Secondly, is estimated by the historical volatility and then is annualized. The formula iswhere stands for the daily closing price of the stock of Angang Steel and the value 242 is chosen as a general number of trading days. Then the volatilities are 0.3948. Hurst exponent is 0.6006 and takes 1.3994.
The risk-free interest rate takes 0.0252 (the data came from the people’s bank of China) that is the rate for one-year term deposit after adjustment in 2006. The strike price is 3.6. The space length and the step length are and 0.01, respectively.
After completing the above parameters estimation, the data , , and on 10/25/2006 are substituted into the second approximation . Let be (1-H), the parameter is solved as and . If is (Hurst exponent), the corresponding is and .
The next step is to calculate the option price on 10/26/2006, when , . Based on the convergence-control parameter pointed out by [2224], the -curves of the solution with being and are drawn in Figure 1. The interval where the solution curves are near horizontal is valid and the homologous solutions can be convergent. Although Figure 1 gives the curves for the real values of , it is knowable that the two sets of values for are acceptable.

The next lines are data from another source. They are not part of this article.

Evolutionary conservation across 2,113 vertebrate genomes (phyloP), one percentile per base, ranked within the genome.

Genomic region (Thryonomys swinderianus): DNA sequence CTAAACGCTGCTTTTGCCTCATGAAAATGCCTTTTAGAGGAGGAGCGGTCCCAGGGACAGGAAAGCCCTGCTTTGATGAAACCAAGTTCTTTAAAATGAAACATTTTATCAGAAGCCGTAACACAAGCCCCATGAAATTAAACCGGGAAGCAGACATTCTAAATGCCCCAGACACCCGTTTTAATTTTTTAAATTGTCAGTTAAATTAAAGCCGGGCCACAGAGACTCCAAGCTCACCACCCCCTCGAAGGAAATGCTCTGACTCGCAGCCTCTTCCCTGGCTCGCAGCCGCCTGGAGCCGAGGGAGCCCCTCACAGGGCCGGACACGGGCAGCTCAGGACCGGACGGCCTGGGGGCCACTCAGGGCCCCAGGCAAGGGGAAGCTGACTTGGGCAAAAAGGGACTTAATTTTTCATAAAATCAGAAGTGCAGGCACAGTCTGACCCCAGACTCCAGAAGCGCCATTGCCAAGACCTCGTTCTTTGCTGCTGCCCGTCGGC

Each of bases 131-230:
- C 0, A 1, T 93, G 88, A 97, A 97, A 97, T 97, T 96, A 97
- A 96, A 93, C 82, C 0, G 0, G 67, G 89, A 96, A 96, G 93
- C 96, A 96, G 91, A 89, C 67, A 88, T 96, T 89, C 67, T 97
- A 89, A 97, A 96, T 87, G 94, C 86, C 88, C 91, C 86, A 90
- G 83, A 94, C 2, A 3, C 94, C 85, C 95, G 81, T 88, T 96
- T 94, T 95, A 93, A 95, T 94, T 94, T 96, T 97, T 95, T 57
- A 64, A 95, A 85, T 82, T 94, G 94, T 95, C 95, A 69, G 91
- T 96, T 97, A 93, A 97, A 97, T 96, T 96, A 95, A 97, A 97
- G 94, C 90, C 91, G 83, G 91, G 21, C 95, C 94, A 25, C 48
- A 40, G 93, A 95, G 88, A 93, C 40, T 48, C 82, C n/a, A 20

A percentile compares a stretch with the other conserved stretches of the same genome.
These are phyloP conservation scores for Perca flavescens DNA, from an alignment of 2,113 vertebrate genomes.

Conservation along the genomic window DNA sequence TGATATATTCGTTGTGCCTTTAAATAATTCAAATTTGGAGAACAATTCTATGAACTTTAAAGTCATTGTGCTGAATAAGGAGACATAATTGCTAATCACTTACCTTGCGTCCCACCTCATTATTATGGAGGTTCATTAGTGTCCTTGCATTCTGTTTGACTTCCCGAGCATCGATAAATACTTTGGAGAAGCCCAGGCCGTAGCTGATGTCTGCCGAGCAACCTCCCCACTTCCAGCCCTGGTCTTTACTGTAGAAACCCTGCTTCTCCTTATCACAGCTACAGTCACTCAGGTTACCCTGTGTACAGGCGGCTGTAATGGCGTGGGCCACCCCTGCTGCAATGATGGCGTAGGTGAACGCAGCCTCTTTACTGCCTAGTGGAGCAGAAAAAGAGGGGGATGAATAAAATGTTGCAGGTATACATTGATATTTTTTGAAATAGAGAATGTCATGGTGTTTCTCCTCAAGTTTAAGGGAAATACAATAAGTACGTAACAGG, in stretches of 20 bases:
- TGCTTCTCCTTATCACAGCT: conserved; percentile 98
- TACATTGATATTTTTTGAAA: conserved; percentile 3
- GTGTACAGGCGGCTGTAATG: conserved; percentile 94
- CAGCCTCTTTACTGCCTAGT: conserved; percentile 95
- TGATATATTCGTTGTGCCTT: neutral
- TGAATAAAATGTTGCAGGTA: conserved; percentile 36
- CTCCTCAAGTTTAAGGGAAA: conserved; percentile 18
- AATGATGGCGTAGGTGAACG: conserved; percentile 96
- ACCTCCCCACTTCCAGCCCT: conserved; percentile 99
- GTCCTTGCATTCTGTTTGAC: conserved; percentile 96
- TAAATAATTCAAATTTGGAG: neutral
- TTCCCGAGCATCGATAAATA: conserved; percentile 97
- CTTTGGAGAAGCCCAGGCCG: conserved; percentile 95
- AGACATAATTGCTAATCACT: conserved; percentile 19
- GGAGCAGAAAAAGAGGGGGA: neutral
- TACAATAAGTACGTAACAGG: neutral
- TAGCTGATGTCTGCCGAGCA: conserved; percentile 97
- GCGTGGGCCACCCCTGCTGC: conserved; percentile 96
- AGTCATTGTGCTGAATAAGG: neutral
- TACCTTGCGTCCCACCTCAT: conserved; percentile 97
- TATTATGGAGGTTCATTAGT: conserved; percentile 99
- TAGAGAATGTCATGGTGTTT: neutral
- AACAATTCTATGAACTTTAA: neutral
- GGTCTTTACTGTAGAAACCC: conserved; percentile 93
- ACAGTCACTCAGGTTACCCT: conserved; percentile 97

Finally, substituting and the first set of values for into , the obtained warrant values in turn are 3.304 and under the condition that is 0.3793. Similarly, one can get 3.304 and for being 0.6207. The classical Black-Scholes solution is 2.9486. The actual value is 3.256. Enlarging the analyzing scope, the estimations by the paper algorithm, the Black-Scholes model, and the actual values of the call warrant on 09/18/2006–11/27/2016 are listed in Figures 2 and 3 under the determined parameters.